Rooted in rich customer data, hyper-personalisation will be central to the future of retail, yet it also creates extreme conflicts for brands.
Hyper-personalisation is inextricably linked to data. These days, people are even willing to share their DNA for personalised products, from ALLÉL’s DNA-matched skincare to Vinome’s curated wine selections.
However, hyper-personalisation creates extreme conflicts for brands. On the one hand, people want uniquely personalised products. Yet on the other hand, when people aren’t in the shopper mode, preferences that follow them through digital platforms are jarring, off-putting, and can actually build distrust of a brand.
Direct to consumer brands take a data rich approach to brand building, applying online learnings to everything from product to packaging. Independent fashion brand retailer SilkFred constantly monitors customer engagement on social media, passing on feedback to suppliers to ensure the products being made are the ones that customers actually want to purchase.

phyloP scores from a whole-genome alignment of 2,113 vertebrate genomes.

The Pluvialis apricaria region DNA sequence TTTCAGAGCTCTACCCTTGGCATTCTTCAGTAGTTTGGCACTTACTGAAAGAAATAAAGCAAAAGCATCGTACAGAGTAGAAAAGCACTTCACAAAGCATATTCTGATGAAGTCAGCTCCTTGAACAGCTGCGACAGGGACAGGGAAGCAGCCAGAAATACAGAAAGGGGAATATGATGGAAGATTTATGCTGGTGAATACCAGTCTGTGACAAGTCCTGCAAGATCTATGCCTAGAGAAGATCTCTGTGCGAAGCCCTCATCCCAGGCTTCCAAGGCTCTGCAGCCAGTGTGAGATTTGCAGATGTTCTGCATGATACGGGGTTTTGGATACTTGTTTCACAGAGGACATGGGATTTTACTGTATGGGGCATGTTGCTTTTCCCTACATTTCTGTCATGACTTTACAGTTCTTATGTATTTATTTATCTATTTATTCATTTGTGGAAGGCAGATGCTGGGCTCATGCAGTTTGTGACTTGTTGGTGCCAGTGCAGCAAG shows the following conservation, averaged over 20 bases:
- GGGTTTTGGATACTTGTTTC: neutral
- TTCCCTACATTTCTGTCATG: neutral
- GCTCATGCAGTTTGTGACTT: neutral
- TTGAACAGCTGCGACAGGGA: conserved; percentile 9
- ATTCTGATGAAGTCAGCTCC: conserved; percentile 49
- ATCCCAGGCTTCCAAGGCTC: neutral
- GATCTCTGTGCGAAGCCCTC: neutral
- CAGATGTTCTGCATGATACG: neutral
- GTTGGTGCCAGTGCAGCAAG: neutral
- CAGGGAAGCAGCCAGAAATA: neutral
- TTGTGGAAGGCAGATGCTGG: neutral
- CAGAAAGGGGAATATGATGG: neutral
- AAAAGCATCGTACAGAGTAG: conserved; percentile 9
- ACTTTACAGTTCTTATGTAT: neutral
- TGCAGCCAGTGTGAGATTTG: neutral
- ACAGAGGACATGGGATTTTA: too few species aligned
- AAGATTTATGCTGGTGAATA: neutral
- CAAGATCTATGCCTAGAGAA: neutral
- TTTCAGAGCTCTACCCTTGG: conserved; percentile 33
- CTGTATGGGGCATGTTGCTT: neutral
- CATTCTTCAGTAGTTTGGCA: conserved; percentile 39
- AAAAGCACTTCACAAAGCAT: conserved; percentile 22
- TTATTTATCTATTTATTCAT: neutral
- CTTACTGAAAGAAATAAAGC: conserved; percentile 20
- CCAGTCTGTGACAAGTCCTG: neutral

Yet the key to digital native brands’ success is not tech alone. It is personality. Brand personality fosters an emotional connection with a brand, with the power to transform perception of mundane products and establish a trusted relationship with the customer. Take sustainable toilet paper brand Who Gives a Crap, known for its colourfully packaged loo roll and door-to-door service. The brand transforms the ultimate functional product into an ethical statement to be proudly displayed.
From online to offline, relationship building is the future of personalised brand experiences. Many brands are already taking clienteling seriously, putting the customer relationship at the heart of the store experience. Glossier incorporates customer feedback throughout the customer journey, online to offline, positioning store colleagues as knowledgeable friends to the customer and encouraging colleagues to seek customer feedback via facetime and social media.
The key to remember is that customers have to want this level of engagement and elect it too. So if hyper-personalisation is useful, smart and relevant to customer’s lives – what’s not to like?
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